Agreement Between Hebrews And Yahweh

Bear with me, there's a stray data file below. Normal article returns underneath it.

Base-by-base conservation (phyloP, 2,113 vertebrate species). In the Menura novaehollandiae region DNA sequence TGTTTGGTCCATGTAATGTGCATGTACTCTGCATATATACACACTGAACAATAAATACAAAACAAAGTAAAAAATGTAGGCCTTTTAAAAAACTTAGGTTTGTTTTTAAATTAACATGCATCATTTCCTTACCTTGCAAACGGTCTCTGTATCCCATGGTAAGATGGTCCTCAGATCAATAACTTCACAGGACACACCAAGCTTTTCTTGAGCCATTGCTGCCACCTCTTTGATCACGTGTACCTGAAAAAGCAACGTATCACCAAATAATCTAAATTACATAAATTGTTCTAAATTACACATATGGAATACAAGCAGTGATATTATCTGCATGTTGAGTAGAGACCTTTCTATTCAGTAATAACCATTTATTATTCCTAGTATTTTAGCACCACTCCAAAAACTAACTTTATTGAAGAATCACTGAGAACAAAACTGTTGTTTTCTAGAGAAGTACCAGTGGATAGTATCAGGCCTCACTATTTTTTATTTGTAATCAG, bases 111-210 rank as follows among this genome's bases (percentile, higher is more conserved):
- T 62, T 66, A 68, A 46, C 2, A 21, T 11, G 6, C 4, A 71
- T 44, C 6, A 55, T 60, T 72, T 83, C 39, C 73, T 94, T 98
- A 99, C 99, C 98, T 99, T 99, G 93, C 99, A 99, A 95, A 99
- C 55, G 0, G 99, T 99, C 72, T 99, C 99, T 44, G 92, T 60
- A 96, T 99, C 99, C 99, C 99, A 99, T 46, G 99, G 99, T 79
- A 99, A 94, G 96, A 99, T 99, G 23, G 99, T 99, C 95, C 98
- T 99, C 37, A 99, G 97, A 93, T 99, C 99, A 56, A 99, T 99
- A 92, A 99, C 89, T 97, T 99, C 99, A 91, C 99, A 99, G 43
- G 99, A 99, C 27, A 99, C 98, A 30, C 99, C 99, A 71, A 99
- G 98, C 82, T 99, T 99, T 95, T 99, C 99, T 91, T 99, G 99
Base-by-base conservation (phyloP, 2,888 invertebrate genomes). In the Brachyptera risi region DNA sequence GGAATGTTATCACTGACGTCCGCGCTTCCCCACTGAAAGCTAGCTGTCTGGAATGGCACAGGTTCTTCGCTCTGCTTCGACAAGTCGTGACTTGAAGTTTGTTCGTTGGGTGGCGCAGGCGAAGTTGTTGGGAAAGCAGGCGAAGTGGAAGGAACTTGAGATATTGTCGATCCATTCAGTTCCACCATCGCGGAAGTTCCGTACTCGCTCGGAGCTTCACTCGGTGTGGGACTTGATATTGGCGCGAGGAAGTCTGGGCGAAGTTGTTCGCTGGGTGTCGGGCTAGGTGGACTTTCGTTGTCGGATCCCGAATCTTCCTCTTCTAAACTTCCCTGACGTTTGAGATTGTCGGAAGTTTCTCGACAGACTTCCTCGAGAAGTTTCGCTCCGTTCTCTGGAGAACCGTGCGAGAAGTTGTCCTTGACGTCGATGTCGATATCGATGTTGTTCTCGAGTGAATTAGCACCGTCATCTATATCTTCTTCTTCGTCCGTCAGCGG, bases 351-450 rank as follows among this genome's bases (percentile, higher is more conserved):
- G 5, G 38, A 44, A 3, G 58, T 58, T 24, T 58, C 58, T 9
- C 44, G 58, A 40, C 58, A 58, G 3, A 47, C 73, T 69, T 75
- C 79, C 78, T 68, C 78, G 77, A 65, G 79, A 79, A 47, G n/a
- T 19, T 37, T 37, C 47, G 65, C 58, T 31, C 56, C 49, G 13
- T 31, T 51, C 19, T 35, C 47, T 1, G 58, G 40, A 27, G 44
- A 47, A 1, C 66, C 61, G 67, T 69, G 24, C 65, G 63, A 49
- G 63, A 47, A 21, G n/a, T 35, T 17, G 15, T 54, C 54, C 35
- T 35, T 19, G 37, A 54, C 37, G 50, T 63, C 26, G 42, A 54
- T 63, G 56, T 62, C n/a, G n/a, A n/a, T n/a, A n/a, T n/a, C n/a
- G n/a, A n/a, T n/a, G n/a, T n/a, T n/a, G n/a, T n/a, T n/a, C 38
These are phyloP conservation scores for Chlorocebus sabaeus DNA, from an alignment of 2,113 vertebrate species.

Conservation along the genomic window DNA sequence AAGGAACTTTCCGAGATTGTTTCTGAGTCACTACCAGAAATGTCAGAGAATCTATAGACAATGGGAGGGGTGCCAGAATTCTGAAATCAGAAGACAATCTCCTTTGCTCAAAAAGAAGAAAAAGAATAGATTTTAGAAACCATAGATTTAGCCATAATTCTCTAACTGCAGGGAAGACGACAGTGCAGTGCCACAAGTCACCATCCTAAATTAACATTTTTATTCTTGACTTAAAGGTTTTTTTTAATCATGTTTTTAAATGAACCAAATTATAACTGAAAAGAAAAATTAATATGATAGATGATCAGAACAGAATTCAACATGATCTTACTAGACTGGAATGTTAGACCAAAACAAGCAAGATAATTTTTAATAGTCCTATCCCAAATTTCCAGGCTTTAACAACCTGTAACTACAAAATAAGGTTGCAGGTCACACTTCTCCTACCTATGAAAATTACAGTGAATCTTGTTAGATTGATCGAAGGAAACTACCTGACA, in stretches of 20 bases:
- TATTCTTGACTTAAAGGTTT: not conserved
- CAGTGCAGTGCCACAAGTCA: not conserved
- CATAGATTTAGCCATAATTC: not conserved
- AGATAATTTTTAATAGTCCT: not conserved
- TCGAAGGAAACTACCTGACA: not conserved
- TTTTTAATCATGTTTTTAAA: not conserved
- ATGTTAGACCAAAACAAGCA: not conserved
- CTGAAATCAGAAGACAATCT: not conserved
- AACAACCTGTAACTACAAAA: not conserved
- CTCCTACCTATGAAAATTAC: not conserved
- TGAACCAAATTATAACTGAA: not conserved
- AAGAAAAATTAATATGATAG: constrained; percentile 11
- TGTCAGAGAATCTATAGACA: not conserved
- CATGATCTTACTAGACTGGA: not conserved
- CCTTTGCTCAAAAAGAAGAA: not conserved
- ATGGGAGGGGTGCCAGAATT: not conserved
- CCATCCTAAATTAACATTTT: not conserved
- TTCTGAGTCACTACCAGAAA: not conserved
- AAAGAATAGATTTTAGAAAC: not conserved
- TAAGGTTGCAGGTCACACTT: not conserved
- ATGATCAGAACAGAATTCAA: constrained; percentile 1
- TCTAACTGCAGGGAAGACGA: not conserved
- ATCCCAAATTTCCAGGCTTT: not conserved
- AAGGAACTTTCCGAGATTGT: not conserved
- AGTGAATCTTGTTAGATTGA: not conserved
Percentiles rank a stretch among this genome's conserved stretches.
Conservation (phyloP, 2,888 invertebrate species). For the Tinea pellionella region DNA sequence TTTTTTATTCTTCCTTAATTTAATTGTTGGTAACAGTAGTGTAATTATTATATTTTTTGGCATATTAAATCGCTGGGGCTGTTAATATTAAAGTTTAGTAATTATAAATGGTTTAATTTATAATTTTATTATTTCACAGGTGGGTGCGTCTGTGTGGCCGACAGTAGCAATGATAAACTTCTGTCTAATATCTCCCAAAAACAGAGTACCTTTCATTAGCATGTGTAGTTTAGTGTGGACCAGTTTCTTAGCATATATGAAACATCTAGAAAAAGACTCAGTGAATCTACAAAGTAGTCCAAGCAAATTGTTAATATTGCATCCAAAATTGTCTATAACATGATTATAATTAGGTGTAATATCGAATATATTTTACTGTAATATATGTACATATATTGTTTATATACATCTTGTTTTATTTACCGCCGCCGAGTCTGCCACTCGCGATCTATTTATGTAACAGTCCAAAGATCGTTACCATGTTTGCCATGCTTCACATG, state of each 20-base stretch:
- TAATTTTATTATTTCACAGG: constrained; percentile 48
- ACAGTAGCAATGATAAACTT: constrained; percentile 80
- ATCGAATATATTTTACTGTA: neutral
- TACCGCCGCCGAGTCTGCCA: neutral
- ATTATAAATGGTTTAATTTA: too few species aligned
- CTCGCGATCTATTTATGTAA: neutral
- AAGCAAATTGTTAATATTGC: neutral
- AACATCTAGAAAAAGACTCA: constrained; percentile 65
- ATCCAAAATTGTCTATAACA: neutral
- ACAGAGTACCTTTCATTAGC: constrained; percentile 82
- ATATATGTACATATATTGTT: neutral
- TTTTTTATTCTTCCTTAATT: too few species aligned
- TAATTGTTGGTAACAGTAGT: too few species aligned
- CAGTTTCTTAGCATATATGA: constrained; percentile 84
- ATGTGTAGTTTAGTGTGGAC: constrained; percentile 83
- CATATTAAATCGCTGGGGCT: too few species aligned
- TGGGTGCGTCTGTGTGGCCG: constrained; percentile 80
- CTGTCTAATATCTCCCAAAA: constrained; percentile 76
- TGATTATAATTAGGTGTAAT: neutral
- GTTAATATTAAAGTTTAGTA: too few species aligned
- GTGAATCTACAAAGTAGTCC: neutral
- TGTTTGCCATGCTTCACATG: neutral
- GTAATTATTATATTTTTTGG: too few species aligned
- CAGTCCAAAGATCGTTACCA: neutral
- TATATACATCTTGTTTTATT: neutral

The Mosaic Alliance or the Mosellan Law, which Christians, unlike the New Covenant, generally call « the Old Covenant, » played an important role in the organization of Christianity. It was the source of serious quarrels and quarrels that could be seen in Jesus` controversy over the law during his sermon on the mountain, the controversy of circumcision in early Christianity and the antiochian incident, which led the scholar to challenge the relationship between Paul of Tarsus and Judaism. The Book of Acts of the Apostles says that Stephen, the first Christian martyr, was killed after the Ascension of Jesus while he was accused of opposing the temple of Jerusalem and the Mosaic Law. [11] Later, the Council of Jerusalem dealt in Acts 15:1-21 with the controversy of circumcision in Primitian Christianity. The Hebrew term « briythe » for « covenant » comes from a root with the meaning of « cutting, » because pacts or covenants were made by cutting pieces of meat cut by the sacrifice of a victim of an animal. [1] Christians see Jesus as the mediator of this new covenant, and that his blood shed during his crucifixion is the necessary blood of the covenant: as in all the covenants between God and man described in the Bible, the New Covenant is considered « a bond in the blood that is sovereignly managed by God. » [23] It has been theorized that the New Covenant is the Law of Christ, as was said in his Sermon on the Mountain. [24] In general, Christians believe that the New Covenant was introduced at the Last Supper as part of the Eucharist, which contains the New Commandment in the Gospel of John. A link between the blood of Christ and the New Covenant is seen in most modern English translations of the New Testament[21] with the proverb: « This cup that is poured for you is the new covenant in my blood. » [22] The Hebrew Bible refers to a series of covenants (Hebrew: בְּרִיתוֹת) with God (YHWH). The Noean Covenant (in Genesis), which is between God and all living beings, as well as a series of more specific covenants with individuals or groups. Biblical covenants include with Abraham, all the people of Israel, the Israelite priesthood and the davidic line of kings.